Walgreens, Automation, And Erasing Disabilities

Randy Lewis, Sr. VP, Walgreens, retired
Randy Lewis, Sr. VP, Walgreens

Amid news of our disfunctional Congress, more mass gun violence and negative economic news last week, I received the links to the following uplifting videos about Walgreen’s Anderson, South Carolina distribution center.  After watching them, I have determined that you must see them.

Click the link to watch what I think should have been called, “Walgreens, Automation, and Erasing Disabilities, Part 1” (but instead is called “The Coolest DC in the World…Part 1”):

http://www.moveitshow.com/clips/2057658540001/

and, “The Coolest DC in the World…Part 2”:

http://www.moveitshow.com/clips/2057658530001/

My original interest in watching these videos was to see all the automation they have added to this particular distribution center.  (“What?  They’re running pharmaceuticals down a tilt-tray sorter?  How unique!  I’ve got to see that.”)  but after the first minute or so Continue reading Walgreens, Automation, And Erasing Disabilities

Data Ownership In The Track & Trace Cloud

Cloud over IllinoisImportant Notice To Readers of This Essay On November 27, 2013, President Barack Obama signed the Drug Quality and Security Act of 2013 into law. That act has many provisions, but one is to pre-empt all existing and future state serialization and pedigree laws like those that previously existed in California and Florida. Some or all of the information contained in this essay is about some aspect of one or more of those state laws and so that information is now obsolete. It is left here only for historical purposes for those wishing to understand those old laws and the industry’s response to them.Who will own the data that supply chain trading partners store in some future cloud-based, semi-centralized Network Centric ePedigree (NCeP) data repository?  I met one potential future repository service provider who seemed to think that they would own that data.  Imagine their excitement.  All the data about where drugs go throughout the supply chain!  Think of the value they could mine from that.

Well, that’s never going to happen because companies in the supply chain won’t sign up for handing over all of their supply chain data to some third-party just so they can comply with regulations, especially when there exists an alternative approach that would allow them to avoid using a third-party and still comply (by using DPMS).  And regulatory agencies are Continue reading Data Ownership In The Track & Trace Cloud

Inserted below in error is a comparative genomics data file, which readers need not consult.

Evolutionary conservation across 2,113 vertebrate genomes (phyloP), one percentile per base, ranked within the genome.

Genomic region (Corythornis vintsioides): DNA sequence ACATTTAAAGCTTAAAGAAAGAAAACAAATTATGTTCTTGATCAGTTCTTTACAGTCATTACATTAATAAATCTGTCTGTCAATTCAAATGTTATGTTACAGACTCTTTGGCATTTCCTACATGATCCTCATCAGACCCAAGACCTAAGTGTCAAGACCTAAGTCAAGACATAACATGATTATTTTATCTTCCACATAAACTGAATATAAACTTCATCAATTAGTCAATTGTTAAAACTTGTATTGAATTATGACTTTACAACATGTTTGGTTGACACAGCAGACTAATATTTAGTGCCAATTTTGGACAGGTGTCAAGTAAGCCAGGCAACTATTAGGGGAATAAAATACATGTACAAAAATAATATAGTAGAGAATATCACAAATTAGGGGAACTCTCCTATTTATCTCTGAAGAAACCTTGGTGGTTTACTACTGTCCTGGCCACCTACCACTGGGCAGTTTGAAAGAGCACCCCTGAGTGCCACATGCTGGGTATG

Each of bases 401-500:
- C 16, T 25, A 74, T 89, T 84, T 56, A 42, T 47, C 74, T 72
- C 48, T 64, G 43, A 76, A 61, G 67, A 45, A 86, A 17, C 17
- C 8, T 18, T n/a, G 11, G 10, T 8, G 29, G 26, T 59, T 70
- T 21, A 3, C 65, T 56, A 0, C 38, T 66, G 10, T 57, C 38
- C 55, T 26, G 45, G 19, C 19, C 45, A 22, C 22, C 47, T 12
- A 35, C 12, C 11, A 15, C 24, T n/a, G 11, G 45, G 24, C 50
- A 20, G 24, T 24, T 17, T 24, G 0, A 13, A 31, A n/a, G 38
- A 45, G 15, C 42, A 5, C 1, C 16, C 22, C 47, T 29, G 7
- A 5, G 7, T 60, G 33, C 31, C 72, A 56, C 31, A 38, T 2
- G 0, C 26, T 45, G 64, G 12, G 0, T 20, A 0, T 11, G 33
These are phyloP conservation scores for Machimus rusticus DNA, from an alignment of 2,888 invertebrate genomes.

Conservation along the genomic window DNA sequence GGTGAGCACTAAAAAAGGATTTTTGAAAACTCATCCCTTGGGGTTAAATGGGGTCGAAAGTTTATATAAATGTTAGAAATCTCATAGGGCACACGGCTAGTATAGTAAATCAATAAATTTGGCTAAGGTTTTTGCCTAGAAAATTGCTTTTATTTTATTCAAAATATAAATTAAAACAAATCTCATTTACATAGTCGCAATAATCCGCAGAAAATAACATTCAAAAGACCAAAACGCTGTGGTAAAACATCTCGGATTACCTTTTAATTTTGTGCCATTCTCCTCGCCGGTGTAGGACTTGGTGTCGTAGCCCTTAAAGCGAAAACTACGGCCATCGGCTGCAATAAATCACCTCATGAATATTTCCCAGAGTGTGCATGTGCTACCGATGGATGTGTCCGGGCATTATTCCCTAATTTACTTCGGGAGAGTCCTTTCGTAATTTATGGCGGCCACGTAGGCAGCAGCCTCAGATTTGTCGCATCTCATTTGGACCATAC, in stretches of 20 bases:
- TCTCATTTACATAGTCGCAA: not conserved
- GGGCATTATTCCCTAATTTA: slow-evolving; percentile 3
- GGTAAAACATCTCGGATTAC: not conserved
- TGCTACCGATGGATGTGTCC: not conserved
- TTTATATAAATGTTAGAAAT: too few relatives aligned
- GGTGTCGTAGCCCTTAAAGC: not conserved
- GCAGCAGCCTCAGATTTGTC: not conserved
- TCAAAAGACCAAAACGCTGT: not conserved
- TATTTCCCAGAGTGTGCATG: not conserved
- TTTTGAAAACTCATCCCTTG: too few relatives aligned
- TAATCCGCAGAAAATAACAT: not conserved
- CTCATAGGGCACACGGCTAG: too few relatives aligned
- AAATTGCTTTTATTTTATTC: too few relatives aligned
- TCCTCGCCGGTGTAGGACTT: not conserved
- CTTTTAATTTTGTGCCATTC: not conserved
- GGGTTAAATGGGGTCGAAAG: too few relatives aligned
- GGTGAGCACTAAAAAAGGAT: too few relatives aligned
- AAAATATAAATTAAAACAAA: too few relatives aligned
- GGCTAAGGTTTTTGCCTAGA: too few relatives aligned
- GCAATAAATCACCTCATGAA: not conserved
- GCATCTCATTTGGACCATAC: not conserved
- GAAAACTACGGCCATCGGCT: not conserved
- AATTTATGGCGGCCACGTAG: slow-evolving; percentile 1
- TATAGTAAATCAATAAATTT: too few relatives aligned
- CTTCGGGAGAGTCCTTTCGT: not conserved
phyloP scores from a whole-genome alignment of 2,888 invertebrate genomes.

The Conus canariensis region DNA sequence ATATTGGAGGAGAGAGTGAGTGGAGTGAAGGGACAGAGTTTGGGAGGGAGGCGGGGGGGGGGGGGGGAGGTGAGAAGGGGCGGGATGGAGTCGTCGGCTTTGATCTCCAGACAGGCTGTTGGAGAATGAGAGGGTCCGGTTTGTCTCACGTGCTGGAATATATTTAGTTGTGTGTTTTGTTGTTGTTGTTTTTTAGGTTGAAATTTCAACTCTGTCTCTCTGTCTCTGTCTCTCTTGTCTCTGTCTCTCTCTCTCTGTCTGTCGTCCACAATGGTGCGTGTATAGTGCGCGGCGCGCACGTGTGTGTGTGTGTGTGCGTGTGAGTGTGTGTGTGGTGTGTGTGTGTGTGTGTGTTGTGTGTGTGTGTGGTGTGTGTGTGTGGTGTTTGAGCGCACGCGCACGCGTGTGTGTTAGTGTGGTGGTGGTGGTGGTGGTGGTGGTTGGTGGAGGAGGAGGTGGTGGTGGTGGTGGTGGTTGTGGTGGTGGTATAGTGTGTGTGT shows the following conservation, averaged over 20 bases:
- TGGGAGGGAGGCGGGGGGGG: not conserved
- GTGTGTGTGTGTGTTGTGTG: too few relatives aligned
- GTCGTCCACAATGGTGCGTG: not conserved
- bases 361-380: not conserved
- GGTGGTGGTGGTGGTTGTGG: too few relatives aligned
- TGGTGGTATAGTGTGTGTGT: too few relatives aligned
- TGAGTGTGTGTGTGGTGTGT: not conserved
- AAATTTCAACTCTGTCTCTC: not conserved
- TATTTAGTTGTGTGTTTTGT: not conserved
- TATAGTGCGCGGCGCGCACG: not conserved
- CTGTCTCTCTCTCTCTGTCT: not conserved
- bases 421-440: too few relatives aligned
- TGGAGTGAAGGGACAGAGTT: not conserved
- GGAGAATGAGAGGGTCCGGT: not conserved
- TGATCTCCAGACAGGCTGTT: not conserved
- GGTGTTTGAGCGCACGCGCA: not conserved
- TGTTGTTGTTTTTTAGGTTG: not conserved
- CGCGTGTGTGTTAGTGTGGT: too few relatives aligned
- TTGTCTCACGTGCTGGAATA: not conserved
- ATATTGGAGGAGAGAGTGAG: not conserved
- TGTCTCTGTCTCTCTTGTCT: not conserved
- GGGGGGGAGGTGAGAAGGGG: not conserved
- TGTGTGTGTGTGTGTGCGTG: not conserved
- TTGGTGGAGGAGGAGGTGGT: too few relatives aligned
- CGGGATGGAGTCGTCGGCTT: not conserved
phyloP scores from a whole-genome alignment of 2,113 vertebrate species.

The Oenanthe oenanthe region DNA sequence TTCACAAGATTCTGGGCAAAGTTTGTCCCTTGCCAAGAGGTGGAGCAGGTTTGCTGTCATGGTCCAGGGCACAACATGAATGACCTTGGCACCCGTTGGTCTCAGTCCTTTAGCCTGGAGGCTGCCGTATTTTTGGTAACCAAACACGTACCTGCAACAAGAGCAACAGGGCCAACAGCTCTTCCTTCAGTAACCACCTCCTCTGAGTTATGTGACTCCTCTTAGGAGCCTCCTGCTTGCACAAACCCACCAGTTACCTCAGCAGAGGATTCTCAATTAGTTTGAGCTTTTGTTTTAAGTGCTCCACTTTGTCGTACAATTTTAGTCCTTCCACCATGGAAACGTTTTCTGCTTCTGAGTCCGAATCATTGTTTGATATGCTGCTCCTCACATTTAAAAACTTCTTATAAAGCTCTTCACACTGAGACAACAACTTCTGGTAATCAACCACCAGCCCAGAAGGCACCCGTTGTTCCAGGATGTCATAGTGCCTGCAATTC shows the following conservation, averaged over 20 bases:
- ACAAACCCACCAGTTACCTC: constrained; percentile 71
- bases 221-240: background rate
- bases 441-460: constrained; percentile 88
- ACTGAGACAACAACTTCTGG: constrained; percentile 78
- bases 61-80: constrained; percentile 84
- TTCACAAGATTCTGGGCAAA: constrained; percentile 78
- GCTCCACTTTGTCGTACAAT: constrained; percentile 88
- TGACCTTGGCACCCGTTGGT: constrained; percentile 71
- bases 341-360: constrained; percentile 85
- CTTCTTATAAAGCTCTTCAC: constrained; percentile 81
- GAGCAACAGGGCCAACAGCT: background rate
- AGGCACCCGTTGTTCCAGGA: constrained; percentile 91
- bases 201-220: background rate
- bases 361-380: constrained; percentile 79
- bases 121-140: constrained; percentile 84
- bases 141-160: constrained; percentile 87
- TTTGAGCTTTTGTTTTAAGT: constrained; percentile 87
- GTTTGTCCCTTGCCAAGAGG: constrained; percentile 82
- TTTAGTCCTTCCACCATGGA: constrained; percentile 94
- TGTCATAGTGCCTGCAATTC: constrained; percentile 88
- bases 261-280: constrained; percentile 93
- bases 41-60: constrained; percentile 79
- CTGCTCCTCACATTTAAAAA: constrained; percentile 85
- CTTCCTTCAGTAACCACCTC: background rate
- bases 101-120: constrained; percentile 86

“The Shadows Of Things That MAY BE, Only” : EPCIS and California Compliance

Magoo_christmas_futureImportant Notice To Readers of This Essay On November 27, 2013, President Barack Obama signed the Drug Quality and Security Act of 2013 into law. That act has many provisions, but one is to pre-empt all existing and future state serialization and pedigree laws like those that previously existed in California and Florida. Some or all of the information contained in this essay is about some aspect of one or more of those state laws and so that information is now obsolete. It is left here only for historical purposes for those wishing to understand those old laws and the industry’s response to them.Currently, we know that companies can use GS1’s Drug Pedigree Messaging Standard (DPMS) to comply with the California pedigree law.  That’s been known for a long time now.  But many companies have been hoping to use GS1’s more general purpose Electronic Product Code Information Services (EPCIS) standard instead for almost as long.  For just as long, it has been known that a number of problems arise when you try to figure out exactly how to apply EPCIS to California compliance.

The problem is, EPCIS was originally envisioned by its creators to share supply chain “visibility” data.  That is, event data that was to be collected automatically based on Radio Frequency IDentification (RFID) reads picked up by readers that were to be spread around the supply chain by each of its members.  The collection of RFID readers were to form a kind of “visibility” of each RFID tag applied to the products in the supply chain.  From this visibility would come benefits.  One of those benefits was to be Continue reading “The Shadows Of Things That MAY BE, Only” : EPCIS and California Compliance